Do Carp Have Whiskers - Close up of a carps head and barbells

Carp are interesting fish with their elusive nature, methods of sourcing food and the massive sizes they can grow to.

It’s no surprise that carp are fast becoming some of the most popular sport fish across the UK, Europe and even branching out into other parts of the globe.

To become a high-success carp angler, it’s beneficial to not only build up an understanding of the methods and approaches to catching these fish but also the anatomy of carp and how this relates to your fishing approach.

Carp have what some people refer to as “whiskers” but they’re not at all.

So, do carp have whiskers and what are they used for?

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  • Do Carp Have Whiskers?

    No, carp don’t have “whiskers”, but they do have two barbels at either side of their mouth that some people refer to as whiskers.

    To explain this, I’ll need to explain what whiskers are.

    Whiskers are a type of stiff functional hair that is used by mammals as a way of sensing their environment.

    These hairs are used for specific purposes and are commonly found on either side of mammals’ mouths.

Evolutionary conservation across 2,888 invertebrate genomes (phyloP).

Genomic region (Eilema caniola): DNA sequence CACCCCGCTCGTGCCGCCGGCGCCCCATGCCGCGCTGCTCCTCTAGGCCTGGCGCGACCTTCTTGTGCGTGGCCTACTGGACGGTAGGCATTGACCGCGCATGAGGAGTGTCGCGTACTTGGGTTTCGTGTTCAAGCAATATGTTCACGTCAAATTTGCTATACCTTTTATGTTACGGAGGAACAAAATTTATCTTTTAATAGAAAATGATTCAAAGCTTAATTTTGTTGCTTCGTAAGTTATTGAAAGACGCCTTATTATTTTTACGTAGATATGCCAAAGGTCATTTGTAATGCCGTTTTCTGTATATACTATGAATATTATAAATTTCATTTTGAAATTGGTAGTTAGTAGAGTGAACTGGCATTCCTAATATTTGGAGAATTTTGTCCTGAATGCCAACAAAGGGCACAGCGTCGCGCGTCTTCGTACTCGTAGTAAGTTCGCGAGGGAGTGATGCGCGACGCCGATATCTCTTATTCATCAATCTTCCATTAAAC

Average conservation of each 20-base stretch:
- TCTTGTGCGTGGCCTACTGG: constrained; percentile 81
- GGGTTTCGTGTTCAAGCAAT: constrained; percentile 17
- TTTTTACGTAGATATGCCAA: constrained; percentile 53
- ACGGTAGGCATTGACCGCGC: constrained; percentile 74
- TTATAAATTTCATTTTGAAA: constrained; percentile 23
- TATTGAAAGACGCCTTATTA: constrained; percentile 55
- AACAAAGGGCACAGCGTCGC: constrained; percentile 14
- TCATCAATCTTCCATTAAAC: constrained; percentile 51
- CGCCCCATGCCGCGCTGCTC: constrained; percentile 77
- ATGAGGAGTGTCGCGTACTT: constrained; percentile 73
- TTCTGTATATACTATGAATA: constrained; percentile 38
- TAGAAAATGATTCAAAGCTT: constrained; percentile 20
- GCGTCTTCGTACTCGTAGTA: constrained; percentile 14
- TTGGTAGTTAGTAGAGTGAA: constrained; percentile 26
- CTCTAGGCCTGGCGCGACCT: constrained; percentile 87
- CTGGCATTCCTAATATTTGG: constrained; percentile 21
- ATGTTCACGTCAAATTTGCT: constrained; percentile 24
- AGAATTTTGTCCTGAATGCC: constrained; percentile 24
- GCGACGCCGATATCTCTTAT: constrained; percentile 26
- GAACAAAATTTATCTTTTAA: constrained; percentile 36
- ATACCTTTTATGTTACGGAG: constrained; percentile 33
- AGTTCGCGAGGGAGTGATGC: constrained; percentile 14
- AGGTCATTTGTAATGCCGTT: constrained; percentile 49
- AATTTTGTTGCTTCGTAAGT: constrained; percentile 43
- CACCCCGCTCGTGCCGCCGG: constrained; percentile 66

They typically aid mammals in navigation, movement, hunting and even social interaction.

    Carp, on the other hand, have “barrels”, which are sensory organs located on either side of their mouth. The carp use these organs to search for food, usually on the bottom.

    In this sense, they help carp sense their environment and movement on the hunt for food, but they are not made of stiff hair, so they can’t be classed as whiskers.

    What Are Carp Barbels For?

    Carp are exceptional foragers and have specialised methods of finding food in the water, including their eyesight, smell and of course, the two barbels that protrude from the side of their mouths.

    These barbels have taste buds that allow the carp to taste food sources on the bottom as they rummage and search for anything edible in the water.

    These barbels are great for use in murky or dark waters as the fish can’t use its eyesight on the hunt for food.

    As a lot of you will already know, carp spend a lot of time feeding on the bottom and scavenging for natural food such as insects, crustaceans, worms, plant matter and basically anything that looks edible enough.

    That’s All

    Although a lot of people refer to carp barbels as whiskers, they are not whiskers at all. Whiskers are common in mammals but not fish.

    These carp barbels are used for tasting and finding food in the water.

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